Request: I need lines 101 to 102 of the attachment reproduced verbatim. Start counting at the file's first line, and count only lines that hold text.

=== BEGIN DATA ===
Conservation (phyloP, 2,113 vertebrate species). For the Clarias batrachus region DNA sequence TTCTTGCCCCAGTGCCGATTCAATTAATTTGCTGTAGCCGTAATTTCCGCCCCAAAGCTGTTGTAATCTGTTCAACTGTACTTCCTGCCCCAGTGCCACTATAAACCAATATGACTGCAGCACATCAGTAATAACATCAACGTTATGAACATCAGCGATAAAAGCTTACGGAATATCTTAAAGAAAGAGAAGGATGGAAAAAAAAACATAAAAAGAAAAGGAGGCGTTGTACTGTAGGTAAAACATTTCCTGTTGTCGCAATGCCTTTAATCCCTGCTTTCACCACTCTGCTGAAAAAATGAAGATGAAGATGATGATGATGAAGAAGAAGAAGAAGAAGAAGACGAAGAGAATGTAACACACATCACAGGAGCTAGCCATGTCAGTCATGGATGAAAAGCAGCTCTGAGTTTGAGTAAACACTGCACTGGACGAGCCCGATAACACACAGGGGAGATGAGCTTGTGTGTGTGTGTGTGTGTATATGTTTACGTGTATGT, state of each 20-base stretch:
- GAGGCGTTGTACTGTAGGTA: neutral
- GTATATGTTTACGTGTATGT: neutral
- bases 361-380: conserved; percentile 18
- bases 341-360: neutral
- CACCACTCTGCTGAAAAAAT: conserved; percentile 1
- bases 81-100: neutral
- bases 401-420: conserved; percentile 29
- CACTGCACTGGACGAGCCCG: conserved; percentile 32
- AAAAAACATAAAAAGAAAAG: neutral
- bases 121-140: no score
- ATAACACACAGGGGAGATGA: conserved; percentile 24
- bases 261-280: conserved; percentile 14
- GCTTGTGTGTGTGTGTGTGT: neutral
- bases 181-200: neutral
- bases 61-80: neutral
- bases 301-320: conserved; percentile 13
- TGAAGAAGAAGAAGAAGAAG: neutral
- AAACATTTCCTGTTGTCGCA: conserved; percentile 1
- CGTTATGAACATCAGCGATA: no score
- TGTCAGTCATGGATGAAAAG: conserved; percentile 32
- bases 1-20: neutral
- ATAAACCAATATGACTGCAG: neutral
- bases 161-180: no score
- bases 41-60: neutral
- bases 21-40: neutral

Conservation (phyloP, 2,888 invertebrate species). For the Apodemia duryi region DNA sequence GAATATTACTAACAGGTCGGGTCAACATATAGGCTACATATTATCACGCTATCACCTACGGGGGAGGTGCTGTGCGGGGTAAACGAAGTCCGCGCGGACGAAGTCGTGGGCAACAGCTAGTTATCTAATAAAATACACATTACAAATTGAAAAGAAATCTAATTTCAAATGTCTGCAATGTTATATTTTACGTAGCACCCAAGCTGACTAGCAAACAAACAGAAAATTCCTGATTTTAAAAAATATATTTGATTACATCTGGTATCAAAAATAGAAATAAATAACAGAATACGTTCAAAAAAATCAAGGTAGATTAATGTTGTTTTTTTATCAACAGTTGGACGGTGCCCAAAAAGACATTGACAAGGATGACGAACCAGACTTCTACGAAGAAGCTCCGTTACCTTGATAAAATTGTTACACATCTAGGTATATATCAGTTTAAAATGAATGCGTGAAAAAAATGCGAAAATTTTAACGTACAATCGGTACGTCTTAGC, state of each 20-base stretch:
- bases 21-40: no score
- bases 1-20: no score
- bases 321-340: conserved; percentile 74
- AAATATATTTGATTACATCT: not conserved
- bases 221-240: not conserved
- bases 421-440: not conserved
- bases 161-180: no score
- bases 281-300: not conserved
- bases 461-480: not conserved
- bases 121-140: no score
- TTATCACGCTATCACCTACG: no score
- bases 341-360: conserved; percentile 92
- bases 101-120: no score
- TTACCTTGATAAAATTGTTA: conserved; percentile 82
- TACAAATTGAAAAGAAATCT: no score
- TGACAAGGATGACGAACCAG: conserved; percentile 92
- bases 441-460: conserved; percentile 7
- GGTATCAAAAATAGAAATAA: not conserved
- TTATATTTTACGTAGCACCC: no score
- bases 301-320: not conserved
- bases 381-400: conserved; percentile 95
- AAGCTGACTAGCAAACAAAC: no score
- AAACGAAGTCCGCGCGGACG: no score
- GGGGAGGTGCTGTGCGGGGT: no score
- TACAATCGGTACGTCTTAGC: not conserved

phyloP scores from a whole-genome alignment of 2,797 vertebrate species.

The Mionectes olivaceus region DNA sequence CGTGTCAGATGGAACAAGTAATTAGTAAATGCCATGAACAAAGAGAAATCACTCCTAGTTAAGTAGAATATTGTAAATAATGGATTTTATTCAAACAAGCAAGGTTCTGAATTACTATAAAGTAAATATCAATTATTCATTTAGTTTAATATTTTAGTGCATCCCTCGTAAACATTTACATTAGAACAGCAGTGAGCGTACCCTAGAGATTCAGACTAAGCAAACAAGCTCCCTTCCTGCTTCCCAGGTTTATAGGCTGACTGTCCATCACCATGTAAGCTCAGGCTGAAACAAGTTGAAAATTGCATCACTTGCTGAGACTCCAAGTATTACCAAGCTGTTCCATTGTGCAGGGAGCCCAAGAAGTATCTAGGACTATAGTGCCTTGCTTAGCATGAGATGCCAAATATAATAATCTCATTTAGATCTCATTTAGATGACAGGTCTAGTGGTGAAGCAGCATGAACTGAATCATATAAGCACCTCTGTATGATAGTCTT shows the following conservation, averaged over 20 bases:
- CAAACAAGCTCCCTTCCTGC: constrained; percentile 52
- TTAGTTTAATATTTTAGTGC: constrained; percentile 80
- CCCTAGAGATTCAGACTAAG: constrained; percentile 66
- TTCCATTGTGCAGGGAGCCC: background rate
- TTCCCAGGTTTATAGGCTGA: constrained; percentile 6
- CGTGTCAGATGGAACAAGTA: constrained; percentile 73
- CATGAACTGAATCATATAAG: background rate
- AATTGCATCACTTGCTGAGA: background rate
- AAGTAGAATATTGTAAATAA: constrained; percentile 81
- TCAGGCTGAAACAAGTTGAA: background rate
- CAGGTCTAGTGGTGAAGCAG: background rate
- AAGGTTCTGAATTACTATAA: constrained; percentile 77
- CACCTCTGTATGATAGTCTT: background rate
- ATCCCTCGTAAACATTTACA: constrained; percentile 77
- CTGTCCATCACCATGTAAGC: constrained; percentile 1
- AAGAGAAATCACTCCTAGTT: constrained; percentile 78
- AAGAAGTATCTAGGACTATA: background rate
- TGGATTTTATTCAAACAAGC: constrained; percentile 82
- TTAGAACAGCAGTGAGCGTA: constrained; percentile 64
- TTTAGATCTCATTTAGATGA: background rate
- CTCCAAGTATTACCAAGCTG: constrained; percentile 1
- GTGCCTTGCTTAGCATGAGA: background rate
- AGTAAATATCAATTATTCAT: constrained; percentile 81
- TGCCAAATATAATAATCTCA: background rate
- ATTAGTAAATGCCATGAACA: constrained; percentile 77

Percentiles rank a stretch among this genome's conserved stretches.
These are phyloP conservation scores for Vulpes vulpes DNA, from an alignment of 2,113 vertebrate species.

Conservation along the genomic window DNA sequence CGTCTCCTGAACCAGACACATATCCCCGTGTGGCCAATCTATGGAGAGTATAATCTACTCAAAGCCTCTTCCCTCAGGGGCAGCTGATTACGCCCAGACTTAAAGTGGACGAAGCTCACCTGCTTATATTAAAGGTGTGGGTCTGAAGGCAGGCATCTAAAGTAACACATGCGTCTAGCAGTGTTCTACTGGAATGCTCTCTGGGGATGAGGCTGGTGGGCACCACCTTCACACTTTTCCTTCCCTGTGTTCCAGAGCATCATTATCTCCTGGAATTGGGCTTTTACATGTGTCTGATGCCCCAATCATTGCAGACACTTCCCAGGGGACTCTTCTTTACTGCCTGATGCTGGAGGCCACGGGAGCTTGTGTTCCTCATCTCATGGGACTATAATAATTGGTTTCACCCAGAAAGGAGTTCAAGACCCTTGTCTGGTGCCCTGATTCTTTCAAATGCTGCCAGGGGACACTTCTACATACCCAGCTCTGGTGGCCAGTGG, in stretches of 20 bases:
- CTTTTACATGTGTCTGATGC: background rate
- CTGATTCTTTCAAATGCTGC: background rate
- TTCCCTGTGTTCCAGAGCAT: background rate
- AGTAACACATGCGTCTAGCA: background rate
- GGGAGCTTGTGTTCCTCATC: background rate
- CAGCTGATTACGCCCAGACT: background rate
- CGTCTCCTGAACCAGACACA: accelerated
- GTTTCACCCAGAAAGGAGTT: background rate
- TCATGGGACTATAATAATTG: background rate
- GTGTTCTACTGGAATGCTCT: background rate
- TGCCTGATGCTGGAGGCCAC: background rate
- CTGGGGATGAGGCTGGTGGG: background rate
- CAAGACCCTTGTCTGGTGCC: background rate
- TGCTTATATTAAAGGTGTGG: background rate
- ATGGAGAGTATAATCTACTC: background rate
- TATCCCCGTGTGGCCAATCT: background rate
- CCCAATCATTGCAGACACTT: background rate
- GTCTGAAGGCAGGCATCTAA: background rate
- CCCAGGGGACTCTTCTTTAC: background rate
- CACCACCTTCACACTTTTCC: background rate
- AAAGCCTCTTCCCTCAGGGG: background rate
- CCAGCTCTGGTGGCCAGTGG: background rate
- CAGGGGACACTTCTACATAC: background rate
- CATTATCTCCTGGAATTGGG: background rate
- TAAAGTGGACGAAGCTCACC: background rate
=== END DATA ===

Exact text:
- CCCAGGGGACTCTTCTTTAC: background rate
- CACCACCTTCACACTTTTCC: background rate